Coronavirus means many prisoners in Turkey must be released now

Prison reform was already on the government’s agenda over last few months, but the risk from the coronavirus has now made it an urgent priority. Turkish lawmakers have rushed to draft legislation that could release approximately one third of the 300,000 inmates currently being held in Turkish prisons.

When prison guards and gendarmerie personnel - which number approximately 150,000 in prisons - are taken in account, we are talking about 450,000 lives at clear and imminent risk of mass infection in prison facilities.

Prisons in Turkey are severely overcrowded, currently operating at almost 136% of capacity, and EU Commission’s 2018 report on Turkey stated that: “Overcrowding and deteriorating prison conditions continued to be a source of deep concern”. But recent measures to free up some prison cells for coronavirus quarantining have meant that, in many prisons, overcrowding is even worse than ever, with 45 people being held in cells designed to hold just seven.

The Justice Ministry has cancelled open and closed visits in all prisons throughout Turkey in response to the coronavirus outbreak. However, prison guards remain in contact with the outside world; increasing the risk of spreading the virus, especially under current crowded conditions.

Pregnant women and mothers with babies in Turkish prisons are extremely vulnerable in such conditions. Turkish prisons do not have separate mother and children units, and there are at least 780 babies children in Turkish prisons. The early release of many of these mothers is already an obligation for the government under United Nations rules for the treatment of women prisoners, which state that “non-custodial sentences for pregnant women and women with dependent children shall be preferred where possible and appropriate.”

For the women who are pregnant or gave birth in last six months, their prison sentences must be suspended even under current Turkish legislation, namely, Article 16-4 of Law 5275.

Prisoners with serious serious medical conditions are one of the groups most at risk by the outbreak. Under existing Turkish legislation - Article 16-2 of Law 5275 – severely ill prisoners should have their sentences suspended.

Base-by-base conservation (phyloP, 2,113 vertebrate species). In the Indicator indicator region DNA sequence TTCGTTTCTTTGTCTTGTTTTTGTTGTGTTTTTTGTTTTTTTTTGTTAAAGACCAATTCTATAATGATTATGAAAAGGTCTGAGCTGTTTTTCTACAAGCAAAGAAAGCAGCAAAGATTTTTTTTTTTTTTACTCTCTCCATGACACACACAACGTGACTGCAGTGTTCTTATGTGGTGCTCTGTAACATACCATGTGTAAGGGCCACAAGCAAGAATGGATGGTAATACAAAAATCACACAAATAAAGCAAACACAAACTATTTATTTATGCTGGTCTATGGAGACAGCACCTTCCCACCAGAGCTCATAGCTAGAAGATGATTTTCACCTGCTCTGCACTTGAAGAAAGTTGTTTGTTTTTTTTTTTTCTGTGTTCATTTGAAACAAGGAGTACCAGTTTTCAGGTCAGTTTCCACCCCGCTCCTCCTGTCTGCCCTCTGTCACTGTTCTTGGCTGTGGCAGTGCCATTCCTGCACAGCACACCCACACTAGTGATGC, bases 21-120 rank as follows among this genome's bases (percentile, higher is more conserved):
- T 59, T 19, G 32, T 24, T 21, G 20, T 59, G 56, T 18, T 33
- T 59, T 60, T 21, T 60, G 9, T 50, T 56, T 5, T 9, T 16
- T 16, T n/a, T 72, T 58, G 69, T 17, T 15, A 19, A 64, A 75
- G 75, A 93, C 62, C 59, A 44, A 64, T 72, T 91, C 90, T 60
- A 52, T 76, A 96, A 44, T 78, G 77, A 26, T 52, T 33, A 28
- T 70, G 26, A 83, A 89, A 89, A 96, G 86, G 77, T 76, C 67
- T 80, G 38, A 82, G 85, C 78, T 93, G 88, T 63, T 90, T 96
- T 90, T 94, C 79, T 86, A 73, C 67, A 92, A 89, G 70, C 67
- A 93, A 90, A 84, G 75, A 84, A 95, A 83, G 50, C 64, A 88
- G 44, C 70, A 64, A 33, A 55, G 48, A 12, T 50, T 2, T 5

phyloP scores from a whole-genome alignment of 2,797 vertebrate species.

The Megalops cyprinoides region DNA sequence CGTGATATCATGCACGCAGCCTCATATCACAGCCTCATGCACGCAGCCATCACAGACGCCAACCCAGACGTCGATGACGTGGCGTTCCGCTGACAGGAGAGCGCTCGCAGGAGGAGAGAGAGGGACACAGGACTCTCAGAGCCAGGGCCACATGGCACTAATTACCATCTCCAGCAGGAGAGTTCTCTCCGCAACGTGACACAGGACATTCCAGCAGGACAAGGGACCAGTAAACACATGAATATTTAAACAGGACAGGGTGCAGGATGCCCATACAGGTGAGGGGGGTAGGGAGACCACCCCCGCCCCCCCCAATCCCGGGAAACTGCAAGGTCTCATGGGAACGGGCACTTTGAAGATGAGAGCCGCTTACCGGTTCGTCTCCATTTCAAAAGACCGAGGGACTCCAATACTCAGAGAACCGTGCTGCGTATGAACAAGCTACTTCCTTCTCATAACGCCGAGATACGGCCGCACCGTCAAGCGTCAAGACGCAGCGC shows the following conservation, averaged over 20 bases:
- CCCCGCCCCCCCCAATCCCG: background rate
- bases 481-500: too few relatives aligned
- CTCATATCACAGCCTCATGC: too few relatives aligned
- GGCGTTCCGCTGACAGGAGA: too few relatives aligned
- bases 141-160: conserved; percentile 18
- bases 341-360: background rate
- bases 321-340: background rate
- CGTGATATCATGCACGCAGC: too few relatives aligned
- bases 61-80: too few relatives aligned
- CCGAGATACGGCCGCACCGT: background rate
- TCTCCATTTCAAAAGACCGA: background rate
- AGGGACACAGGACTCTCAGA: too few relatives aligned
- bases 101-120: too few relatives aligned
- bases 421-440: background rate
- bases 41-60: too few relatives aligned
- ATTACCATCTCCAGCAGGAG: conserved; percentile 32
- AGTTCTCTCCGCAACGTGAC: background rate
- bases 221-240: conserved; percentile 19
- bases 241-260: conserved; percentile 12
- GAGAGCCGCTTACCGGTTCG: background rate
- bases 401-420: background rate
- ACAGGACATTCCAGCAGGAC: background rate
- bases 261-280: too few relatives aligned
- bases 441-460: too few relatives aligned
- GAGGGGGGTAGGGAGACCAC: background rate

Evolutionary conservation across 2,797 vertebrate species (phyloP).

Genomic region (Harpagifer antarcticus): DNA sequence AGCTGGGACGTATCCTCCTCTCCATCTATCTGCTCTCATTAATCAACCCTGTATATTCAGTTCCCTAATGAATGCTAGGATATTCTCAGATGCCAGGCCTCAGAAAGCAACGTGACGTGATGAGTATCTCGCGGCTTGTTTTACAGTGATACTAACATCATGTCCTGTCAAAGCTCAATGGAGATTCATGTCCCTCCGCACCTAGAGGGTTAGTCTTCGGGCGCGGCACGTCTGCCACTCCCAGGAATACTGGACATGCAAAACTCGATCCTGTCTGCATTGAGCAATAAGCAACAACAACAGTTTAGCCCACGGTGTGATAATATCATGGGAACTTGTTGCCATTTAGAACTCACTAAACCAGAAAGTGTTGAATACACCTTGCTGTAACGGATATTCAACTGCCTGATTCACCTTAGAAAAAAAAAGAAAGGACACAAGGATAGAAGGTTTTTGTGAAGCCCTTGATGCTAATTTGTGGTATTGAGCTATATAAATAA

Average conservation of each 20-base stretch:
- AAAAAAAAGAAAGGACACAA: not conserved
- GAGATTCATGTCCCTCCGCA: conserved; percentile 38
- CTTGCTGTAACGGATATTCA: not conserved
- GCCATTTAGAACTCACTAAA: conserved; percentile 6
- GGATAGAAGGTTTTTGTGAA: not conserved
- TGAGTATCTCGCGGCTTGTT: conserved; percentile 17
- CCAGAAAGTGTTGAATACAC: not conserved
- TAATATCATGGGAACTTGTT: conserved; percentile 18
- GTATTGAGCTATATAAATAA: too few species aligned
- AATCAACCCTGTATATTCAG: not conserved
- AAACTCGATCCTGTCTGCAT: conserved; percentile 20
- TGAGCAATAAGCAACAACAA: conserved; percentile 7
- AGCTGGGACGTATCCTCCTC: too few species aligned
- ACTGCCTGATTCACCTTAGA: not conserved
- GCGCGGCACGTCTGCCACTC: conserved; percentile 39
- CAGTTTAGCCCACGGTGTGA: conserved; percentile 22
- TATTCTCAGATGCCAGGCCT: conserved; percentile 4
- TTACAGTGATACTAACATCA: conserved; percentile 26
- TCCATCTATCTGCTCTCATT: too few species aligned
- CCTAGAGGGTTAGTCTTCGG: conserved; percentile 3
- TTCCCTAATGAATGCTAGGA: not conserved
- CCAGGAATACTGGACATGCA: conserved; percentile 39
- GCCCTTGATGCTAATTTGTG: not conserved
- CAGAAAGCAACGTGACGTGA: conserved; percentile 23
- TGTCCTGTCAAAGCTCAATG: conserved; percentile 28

Then there is the issue of prisoners facing terrorism charges, who are likely to be exempt from the releases.

Over 20 percent of Turkish prisoners are accused of terrorism-related crimes. But these numbers include many facing bogus terror charges and politicised trials; including journalists, writers, academics, lawyers, judges, human rights defenders, and dismissed public officials and mayors.

Many of these arrests - such as those of philanthropist Osman Kavala and journalists such as Mehmet Altan - have been widely criticised by international human rights bodies and organisations. The European Court of Human Rights (ECHR) has demanded the release of Selahattin Demirtaş, a former leader of the pro-Kurdish opposition Peoples’ Democratic Party (HDP), who has been held since 2016 accused of spreading propaganda for the outlawed Kurdistan Workers’ Party (PKK). The ECHR ruled that the extensions to Demirtaş’s detention throughout two crucial elections had been designed to stifle pluralism and limit political debate.

Human Rights Watch’s Turkey Director Emma Sinclair-Webb said in a tweet that the plans to release prisoners but to exempt terror suspects from this is “highly problematic in the Turkish context” as “many inmates face sham trials.”

In a statement released this week, 33 bar associations in Turkey called on the government to release prisoners due to the coronavirus, and said that prison sentences should be suspended or could be served under house arrest to reduce the prison population. The statement pointed out that thousands of prisoners have been released to prevent the spread of the virus in Iran and similar measures are being taken by other countries. It also noted that ending widespread pre-trial detention - often for months or even years - in Turkey has become even more urgent, and said that hygiene and healthcare facilities are inadequate in Turkish prisons.

It was reported that prisoners convicted of drug-related crimes and sexual crimes could also be exempted from any prisoner release. But as a founding member of the Council of Europe, Turkey is obliged to “safeguard the health of all prisoners” without discrimination. Wider use of probation with electronic handcuffs could strike a balance between the duty to protect public health and security, with upholding prisoner rights.

On March 20 The Council of Europe’s Committee for the Prevention of Torture and Inhuman or Degrading Treatment or Punishment (CPT) published a statement on prisoners in the context of the coronavirus.

It urged all member states – which includes Turkey – to make all efforts to “resort to alternatives to deprivation of liberty…in particular, in situations of overcrowding. Further, authorities should make greater use of alternatives to pre-trial detention; commutation of sentences, early release and probation.”sentences.

 

© Ahval English

The views expressed in this column are the author’s and do not necessarily reflect those of Ahval.

The opinions expressed in this column are those of the author and do not necessarily reflect those of Ahval.